UPDATED MAY 24, 2013 AT 1900 UTC (2 p.m. CDT). An M5-class solar flare on May 22, 2013 released a coronal mass ejection or CME. which has – as expected – now delivered a glancing blow to Earth’s magnetic field. The Advanced Composition Explorer (ACE) spacecraft – used by the Space Weather Prediction Center to provide warnings of these events – detected it beginning at about 1735 UTC (12:35 p.m. CDT) today. The Space Weather Prediction Center says to look for G1 (minor) geomagnetic storm levels over the next 24 hours. The estimate is for a 55% chance of polar geomagnetic storms in response to the strike. Aurora alert at high latitudes.
What’s a supermoon? We confess: before a few years ago, we in astronomy had never heard that term. To the best of our knowledge, the term supermoon was coined by the astrologer Richard Nolle over 30 years ago. The term is only now coming into popular usage. Nolle has defined a supermoon as:
… a new or full moon which occurs with the moon at or near (within 90% of) its closest approach to Earth in a given orbit.
That’s a pretty generous definition and allows for many supermoons. The first “super” full moon – for 2013 – is tonight!
On the latest video from ByteSize Science – released May 20, 2013 – the American Chemical Society (AMS) explains why orange juice and toothpaste is such a bad taste combo.
Cloud streets are long rows of cumulus clouds that are oriented parallel to the direction of the wind. Check out these cool images!
These are the 10 deadliest U.S. tornadoes since 1900.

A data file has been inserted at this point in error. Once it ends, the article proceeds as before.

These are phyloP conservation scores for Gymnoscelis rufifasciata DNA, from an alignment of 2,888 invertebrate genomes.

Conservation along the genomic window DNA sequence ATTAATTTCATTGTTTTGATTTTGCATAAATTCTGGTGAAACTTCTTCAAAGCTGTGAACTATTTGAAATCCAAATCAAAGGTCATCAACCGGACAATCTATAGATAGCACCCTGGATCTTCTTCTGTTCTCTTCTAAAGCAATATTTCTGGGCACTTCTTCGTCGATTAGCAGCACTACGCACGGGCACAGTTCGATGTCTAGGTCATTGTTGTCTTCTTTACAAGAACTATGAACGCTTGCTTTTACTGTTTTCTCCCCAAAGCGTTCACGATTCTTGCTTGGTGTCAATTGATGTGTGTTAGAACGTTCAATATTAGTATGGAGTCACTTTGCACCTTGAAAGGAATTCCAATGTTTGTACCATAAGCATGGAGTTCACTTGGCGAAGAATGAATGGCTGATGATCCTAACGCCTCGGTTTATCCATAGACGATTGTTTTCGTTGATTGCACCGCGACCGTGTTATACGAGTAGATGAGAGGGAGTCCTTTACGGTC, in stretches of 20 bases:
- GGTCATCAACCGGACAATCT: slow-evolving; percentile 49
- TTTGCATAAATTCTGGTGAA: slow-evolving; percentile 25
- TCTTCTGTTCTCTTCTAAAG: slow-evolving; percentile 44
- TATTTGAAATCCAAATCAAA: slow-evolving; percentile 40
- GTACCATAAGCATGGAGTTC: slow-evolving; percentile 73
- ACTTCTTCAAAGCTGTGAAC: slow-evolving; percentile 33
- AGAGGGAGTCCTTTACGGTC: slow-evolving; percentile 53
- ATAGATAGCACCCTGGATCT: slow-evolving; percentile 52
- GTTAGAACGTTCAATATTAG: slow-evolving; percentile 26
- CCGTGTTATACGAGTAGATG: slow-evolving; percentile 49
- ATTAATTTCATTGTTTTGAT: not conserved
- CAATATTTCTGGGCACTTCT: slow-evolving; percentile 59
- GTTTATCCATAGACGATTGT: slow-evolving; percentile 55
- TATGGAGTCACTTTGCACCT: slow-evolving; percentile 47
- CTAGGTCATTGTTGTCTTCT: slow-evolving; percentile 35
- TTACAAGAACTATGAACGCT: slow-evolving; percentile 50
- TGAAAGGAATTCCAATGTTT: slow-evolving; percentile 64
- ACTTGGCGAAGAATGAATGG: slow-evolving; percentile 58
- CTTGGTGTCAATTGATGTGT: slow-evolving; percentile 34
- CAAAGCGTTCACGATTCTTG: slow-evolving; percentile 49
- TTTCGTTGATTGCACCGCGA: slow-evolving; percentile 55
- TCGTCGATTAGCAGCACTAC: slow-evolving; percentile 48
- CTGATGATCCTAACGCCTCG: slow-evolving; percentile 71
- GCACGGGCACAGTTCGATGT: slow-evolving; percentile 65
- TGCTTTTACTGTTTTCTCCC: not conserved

A ring or circle of light around the sun or moon is called a halo by scientists. We get many messages throughout each year from people who’ve just spotted a ring around the sun or moon. On May 14, 2013 a solar halo was seen over the U.S. east coast … see photos here. People want to know: what causes a halo around the sun or moon?
A solar eclipse happens at the new moon – when the moon passes between the sun and Earth. A lunar eclipse happens when the Earth, sun and moon align in space, with Earth in the middle. Why aren’t there eclipses at every full and new moon?
Whether you’re in a location to view the May 9-10 “ring of fire” annular eclipse, or not, this post can help you see it. If you’re not in the eclipse path, click inside for a link to online viewing. If you’re in eclipse path, you must find a way to protect your eyes. Amateur astronomer with a telescopes will be using safe solar filters on the sky end of their ‘scopes to watch the eclipse. If you don’t have this setup, you still have options. Just remember, east of the International Date Line, the ring of fire eclipse happens May 9, but if you’re in Australia, the eclipse happens after sunrise May 10. Click inside for safe eclipse viewing methods.
Do you complain about dead bugs on your windshield? Well, be thankful that insects today are considerably smaller than some of their prehistoric ancestors.
Everyone around the globe can enjoy the Eta Aquarid meteor shower in early May. But it’s better viewed from the Southern Hemisphere than the Northern Hemisphere. Why? If you traced the paths of Eta Aquarid meteors backward on the sky’s dome, you’d find that these meteors appear to stream from an asterism, or recognizable pattern of stars, known as the Water Jar in the constellation Aquarius. The later sunrises in the Southern Hemisphere at this time of year let Aquarius rise higher into the predawn sky as seen from that part of the globe. More details inside this post.